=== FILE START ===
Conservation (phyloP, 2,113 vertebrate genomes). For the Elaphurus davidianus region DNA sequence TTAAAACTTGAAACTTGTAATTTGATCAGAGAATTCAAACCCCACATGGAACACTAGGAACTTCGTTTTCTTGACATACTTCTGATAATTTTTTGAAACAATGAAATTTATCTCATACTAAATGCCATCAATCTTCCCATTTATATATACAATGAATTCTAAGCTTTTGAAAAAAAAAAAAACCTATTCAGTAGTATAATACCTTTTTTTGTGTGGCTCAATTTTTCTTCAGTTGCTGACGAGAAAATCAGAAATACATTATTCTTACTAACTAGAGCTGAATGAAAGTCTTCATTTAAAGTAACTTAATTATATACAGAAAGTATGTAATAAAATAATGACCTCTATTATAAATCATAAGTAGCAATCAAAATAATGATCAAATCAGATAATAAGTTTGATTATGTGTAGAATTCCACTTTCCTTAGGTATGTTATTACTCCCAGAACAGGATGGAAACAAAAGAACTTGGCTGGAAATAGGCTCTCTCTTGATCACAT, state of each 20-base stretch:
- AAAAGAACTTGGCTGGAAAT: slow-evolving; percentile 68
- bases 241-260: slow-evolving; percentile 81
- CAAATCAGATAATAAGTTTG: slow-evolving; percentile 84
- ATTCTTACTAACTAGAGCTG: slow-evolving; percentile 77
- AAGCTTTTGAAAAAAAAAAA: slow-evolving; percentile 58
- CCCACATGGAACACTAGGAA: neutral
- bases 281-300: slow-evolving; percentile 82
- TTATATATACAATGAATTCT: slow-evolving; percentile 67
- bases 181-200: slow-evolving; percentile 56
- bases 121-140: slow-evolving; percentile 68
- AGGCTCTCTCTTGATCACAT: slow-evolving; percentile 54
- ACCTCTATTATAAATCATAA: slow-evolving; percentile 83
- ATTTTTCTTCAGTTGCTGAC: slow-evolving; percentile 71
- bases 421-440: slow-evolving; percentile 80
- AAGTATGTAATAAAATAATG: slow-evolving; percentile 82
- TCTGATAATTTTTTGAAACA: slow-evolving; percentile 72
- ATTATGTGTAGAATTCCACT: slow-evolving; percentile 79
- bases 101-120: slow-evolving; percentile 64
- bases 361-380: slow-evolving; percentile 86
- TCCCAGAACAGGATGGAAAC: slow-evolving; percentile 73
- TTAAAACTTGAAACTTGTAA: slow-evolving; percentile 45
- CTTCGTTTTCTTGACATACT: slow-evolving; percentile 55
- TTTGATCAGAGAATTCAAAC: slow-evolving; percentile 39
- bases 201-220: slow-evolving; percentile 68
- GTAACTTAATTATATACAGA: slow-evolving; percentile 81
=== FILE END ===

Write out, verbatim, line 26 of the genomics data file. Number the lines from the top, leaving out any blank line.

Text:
- GTAACTTAATTATATACAGA: slow-evolving; percentile 81